A conversation with Dan Michman
Yad Vashem’s chief historian and one of the principal contributors to its new encyclopedia on Holocaust ghettos.
Last month marked the publication of the new two-volume “Yad Vashem Encyclopedia of the Ghettos During the Holocaust” (Guy Miron, editor in chief, and Shlomit Shulhani, co-editor; published by Yad Vashem and distributed by NYU Press, 1067 pages, $199).
Though not a book that even a Shoah scholar would be likely to read through from start to finish, the encyclopedia offers a new and comprehensive look at a subject that has until now been largely misunderstood, according to Prof. Dan Michman, the chief historian of Yad Vashem and the author of a fascinating introduction to the book. For those of us who may have thought that the Nazis established ghettos mainly in the big cities and that they were an integral part of a well-thought out “final solution,” Michman’s foreword will come as a surprise. For one, the encyclopedia includes entries on more than 1,100 cities, towns and villages where the occupying Germans forced the Jews to live in concentrated areas. And, despite the widespread existence of the phenomenon across occupied Eastern Europe, Michman states that a policy of “ghettoization” was never decided on conclusively in Berlin, and that implementation varied from town to town.
Some 50 scholars, writers, editors and photo researchers were involved in the preparation of “The Yad Vashem Encyclopedia of the Ghettos,” which has been in the works for the past seven years. In addition to the articles, it includes hundreds of images photographed by both victims and perpetrators, many of them startling in defying our preconceptions of what a ghetto was. Haaretz spoke with Prof. Michman, who is also professor of modern Jewish history at Bar-Ilan University, by phone.
What was the genesis of the encyclopedia?
About a decade ago we decided, at the research institute of Yad Vashem, to take on a number of big projects, studies of the “infrastructure” of the Holocaust that a single researcher wouldn’t be able to do on his own. These were part of a much wider attempt to understand the vast logistics of the murder of the Jews, and the persecutions that preceded that.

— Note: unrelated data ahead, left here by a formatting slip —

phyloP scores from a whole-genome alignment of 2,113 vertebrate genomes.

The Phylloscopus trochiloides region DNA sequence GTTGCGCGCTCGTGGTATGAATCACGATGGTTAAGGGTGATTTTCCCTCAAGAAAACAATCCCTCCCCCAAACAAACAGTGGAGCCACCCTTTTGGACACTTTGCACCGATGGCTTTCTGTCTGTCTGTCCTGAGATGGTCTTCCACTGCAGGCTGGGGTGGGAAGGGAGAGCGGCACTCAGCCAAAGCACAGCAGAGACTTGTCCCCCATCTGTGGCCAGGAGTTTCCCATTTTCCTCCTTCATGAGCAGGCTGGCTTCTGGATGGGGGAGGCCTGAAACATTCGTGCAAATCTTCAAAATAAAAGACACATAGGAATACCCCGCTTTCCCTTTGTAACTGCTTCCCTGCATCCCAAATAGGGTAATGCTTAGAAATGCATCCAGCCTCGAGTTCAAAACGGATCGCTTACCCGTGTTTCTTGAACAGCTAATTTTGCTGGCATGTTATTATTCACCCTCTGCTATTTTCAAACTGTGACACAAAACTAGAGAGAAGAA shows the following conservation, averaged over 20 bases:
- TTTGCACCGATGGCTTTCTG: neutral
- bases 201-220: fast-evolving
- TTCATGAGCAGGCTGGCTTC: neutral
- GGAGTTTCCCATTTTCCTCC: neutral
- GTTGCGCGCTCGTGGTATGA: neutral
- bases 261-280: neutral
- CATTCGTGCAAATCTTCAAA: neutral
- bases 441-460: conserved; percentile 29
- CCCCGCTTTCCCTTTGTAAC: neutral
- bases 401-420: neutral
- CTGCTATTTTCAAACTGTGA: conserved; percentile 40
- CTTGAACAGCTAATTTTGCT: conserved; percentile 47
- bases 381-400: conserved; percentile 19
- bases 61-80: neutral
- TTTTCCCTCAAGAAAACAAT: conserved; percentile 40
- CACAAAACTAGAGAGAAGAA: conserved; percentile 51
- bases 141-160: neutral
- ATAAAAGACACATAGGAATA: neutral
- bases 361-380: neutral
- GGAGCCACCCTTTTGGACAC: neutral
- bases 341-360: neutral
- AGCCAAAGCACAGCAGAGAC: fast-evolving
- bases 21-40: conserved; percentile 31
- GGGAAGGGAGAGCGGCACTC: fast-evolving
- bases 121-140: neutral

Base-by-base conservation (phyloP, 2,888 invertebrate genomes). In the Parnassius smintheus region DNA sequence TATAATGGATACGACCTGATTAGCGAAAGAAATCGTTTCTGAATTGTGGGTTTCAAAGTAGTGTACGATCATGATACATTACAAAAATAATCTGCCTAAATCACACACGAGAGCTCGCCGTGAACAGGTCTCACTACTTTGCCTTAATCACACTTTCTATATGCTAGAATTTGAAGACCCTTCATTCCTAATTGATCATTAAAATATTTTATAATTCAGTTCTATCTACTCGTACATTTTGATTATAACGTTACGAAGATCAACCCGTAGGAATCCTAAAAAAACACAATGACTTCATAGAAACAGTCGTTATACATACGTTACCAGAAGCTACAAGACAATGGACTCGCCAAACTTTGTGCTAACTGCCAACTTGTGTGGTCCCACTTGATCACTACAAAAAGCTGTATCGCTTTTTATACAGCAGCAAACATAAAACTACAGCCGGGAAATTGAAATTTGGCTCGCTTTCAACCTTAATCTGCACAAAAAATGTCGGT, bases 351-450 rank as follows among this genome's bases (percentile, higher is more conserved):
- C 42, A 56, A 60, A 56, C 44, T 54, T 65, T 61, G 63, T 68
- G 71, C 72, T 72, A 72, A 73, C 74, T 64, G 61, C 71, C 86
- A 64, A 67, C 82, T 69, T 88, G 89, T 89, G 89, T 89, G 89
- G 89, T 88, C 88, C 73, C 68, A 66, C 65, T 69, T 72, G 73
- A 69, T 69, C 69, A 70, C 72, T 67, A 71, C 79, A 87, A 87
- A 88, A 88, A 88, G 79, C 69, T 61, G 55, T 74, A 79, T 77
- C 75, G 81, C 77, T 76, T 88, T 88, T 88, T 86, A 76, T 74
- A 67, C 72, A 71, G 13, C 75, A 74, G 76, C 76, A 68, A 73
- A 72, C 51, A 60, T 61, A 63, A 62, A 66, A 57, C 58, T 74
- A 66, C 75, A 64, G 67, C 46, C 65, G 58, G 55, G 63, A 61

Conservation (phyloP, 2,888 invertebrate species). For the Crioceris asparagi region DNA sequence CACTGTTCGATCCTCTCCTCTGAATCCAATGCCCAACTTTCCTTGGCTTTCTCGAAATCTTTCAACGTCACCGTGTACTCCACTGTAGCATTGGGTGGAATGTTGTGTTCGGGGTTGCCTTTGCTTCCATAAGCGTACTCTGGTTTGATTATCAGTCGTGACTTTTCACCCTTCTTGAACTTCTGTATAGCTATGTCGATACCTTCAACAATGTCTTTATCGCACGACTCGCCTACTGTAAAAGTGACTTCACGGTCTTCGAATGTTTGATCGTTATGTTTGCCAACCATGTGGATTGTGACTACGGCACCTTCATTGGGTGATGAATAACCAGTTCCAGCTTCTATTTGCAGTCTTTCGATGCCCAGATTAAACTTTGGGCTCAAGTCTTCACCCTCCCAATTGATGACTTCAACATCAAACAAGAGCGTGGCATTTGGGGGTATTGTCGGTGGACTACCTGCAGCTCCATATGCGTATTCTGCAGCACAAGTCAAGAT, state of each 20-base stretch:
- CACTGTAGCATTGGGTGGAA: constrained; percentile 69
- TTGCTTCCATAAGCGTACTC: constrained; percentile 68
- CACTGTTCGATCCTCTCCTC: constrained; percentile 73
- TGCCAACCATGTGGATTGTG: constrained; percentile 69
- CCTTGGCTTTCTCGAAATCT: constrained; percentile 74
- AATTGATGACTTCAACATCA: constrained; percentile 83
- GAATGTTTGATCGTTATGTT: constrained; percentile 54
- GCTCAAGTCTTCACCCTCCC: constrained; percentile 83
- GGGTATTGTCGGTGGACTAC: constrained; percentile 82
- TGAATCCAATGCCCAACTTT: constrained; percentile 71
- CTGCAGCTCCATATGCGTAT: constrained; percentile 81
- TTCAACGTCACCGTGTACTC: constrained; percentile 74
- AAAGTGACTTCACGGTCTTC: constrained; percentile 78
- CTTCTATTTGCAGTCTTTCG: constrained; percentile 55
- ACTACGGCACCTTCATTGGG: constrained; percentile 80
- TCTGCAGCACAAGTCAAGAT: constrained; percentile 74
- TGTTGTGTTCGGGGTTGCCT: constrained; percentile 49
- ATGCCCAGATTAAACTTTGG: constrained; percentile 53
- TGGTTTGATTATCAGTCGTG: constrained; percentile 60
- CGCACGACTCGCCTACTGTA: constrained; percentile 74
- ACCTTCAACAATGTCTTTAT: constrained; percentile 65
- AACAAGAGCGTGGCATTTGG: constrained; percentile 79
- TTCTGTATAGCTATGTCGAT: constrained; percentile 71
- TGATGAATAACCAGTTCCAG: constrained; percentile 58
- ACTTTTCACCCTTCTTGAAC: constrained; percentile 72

One of those projects, begun in 2003, involved mapping out all the ghettos. There are two others still in the works. One is a project mapping all of the Eastern European killing sites – looking at who participated on the German side, who their Jewish victims were and where they were from, as well as the role played by locals. The other is to map the entire network of railroads employed by the Germans in deportations to the death camps.
In what way might the encyclopedia change our understanding of the Holocaust?
Many people have a certain conception of the Shoah. They assume that it proceeded in preplanned stages, and that during one of them, the ghettos were established. This understanding is based on their knowledge of the big ghettos − Warsaw, Lodz, Vilna and the like.
Until a few years ago, no one knew how many ghettos there were. I myself would have said that there were 500, maybe 600. But it turns out there were more than 1,000, many of them in small neglected places. You can page through the encyclopedia and learn about places that had maybe 1,000 or 2,000 Jews, or even fewer, living in a ghetto.
Another example: In mid-May, we had a launch for the book in New York. Prof. Omer Bartov [of Brown University], who is now working on a book on Buczacz, where S.Y. Agnon as well as Bartov’s own family were from, spoke about what he has learned. In his talk he emphasized that from our encyclopedia you can understand the way people lived in the many remote and little towns, and thus you get an entirely different view of what ghetto life was about. He said his studies have shown that, for instance, people who served on the Judenrat [the Jewish council during the German occupation] in Buczacz later made up the core of the resistance. So the dichotomy we sometimes make between “collaborators” and “resistance” isn’t necessarily accurate. The encyclopedia is therefore not just a summary of existing knowledge, but it will serve as an impetus for new insights.
In the introduction, you describe how the Germans gradually came to adopt the idea of confining Jews in ghettos, and even how their understanding of the concept evolved.
That’s right. We are looking at the subject from below, seeing how the Shoah was carried out. This has been the trend in research during the past 15 years in general, looking at the persecutions at the grassroots level, rather than from the point of view of Berlin, for example. How in reality was this large undertaking, the thing we call the Shoah, or the “final solution,” accomplished − this is the big question, and much more needs to be done before we have an answer.
Because of the work on the ghettos encyclopedia, in which we see when they were established and where, I tried to ask how the phenomenon grew and who was behind it. And also about the semantic and cultural meanings of the term: What was a “ghetto,” why was the word needed? Generally in Holocaust research, there’s an emphasis on the bureaucracy of the Nazi operation, execution and organization, but not very much on the conceptual aspect. But I wondered, why did they adopt the word “ghetto” – a word, after all, with history?
What did you learn from your research?